Prickly Pear in Morocco

A Few years ago, we were driving down a mountain road when we saw prickly pear cactus on the roadside. It was a hot August day. So, we decided to stop and enjoy some refreshing free fruit.
It turned out, using only a Swiss Army knife to pick and eat these fruits was a terrible idea. Somehow, loads of spines (or glochids as I learned after) got stuck in our fingers, hands and even invaded the car. It all happened before you could wikihow things.
What I discovered later about this irritating plant was even more fascinating. Here are some facts you probably didn’t know about Barbary Figs cactus in Morocco:

Opuntia ficus indica prickly pear cactus in morocco

Prickly pear or Opuntia Ficus Indica has several names. it is also called tuna, sabra, nopal, barbary fig, indian fig, christian fig….etc.

Yummy-tummy fig and giggly figgily, are two names invented by my respectful friend. They do not actually exist, but I decided to add them because they seem amusingly suitable for such an exotic plant and a succulent fruit.

Barbary Figs: Fascinating facts you probably didn’t know

1. Prickly Pear Cactus produces the most expensive oil in the world!

Prickly Pear Seed Oil

Prickly pear seed oil costs around 1 000 € per kg, and before you freak out, know that it takes one ton of figs to produce around one kilo of this precious oil.
Yet, this beauty product can still be found online at cheap prices. That is why it is important to distinguish between three oils:
I. Oil made of cladodes: The pads which hold fruits and flowers are called cladodes. The oil made from these contains lower essential fatty acids than the oil extracted from seeds, and therefore is cheaper.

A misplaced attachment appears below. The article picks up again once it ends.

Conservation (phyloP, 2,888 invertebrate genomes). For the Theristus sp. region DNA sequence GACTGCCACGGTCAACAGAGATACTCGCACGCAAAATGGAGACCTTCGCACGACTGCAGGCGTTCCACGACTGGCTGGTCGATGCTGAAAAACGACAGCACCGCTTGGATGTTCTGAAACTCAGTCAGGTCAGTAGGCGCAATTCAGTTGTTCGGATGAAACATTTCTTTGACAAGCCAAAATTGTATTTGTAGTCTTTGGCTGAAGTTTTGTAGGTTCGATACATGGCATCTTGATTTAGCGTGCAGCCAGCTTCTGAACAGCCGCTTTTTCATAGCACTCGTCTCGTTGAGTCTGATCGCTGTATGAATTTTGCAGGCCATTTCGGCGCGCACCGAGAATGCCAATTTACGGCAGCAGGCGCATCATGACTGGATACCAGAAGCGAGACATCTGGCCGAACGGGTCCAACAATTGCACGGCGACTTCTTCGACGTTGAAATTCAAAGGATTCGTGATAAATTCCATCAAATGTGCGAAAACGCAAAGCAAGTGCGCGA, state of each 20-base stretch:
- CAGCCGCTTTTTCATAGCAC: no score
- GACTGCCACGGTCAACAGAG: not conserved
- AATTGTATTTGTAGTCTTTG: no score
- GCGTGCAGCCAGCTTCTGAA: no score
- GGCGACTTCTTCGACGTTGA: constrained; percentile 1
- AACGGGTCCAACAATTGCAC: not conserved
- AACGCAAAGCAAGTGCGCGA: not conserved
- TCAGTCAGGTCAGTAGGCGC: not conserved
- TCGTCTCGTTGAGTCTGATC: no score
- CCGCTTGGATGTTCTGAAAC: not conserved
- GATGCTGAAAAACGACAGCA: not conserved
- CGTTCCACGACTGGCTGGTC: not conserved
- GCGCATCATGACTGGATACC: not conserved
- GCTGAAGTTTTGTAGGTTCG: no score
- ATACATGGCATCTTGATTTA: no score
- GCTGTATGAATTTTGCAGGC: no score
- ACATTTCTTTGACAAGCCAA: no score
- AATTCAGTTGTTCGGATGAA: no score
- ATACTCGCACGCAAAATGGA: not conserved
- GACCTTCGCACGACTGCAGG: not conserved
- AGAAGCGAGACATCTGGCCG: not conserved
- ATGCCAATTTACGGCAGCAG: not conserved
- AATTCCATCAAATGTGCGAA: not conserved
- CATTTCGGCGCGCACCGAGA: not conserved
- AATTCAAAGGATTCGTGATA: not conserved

II. Macerated Oil: It is also called infused oil where flower heads are infused in another oil for a certain amount of time. This oil is the cheapest.
III. Oil extracted from the seeds: The seeds are separated from ripe fruits and then cold-Pressed. This high quality oil is sold at incredibly high prices.

So, what are the properties of Prickly pear seed oil?

The oil of the barbary fig contains a high level of linoleic acid, and decent levels of other essential fatty acids. It might even be a serious competitor to the famous Argan oil since it contains 150% more vitamin E, in addition to vitamin K and beta-carotene. Vitamin E is an important element in the production of anti-aging creams.

2. Everything about Prickly Pear cactus is edible… or almost!

Barbary Fig Picking

During summer in Morocco, street vendors sell prickly pear everywhere. The fruits are cheap and refreshing.
But Nopales (cactus’ pads) can also be eaten. Raw or cooked, they are very nutritious, but this is more common in Mexican restaurants.
The pads can also be dried and turned into powder. Ten kilos of fresh Nopales produce one kilo of a natural appetite suppressant.
Seeds are dried to make a nutrient-rich flour, and that is not all; flowers are also dried and can be used in infusions to relieve gastrointestinal pain in Berber tradition.
Obviously, you cannot eat the roots or the spines!

Let’s take a look at the Health Benefits of this plant.

Prickly pear contains fiber, vitamin C, calcium, and antioxidant compounds. It can improve health, and according to several studies, it may also help lower the risk of several serious health issues such as Hyperglycemia, diabetes, gastritis, hypercholesterolemia and obesity.

3.Prickly Pear Cactus could be our climate saviour

prickly pear cactus in morocco
To survive climate change, some researchers believe that we will all end up eating prickly pear!!!This may sound like an exaggeration, but it’s not. The increasing heat and drought accompanying global warming will have a significant effect on agriculture and livestock. That’s why, the FAO’s International Network on Cactus Pear has already been encouraging the cultivation of prickly pear cactus in dry areas to reduce the impact of climate change. Prickly pear cactus will be an essential crop in many countries, because it is able to grow on degraded soils, and where no other crops can survive.Experts believe that cactus can feed people as well as their animals. It stores water in the pads, it’s a good forage and it is cheap.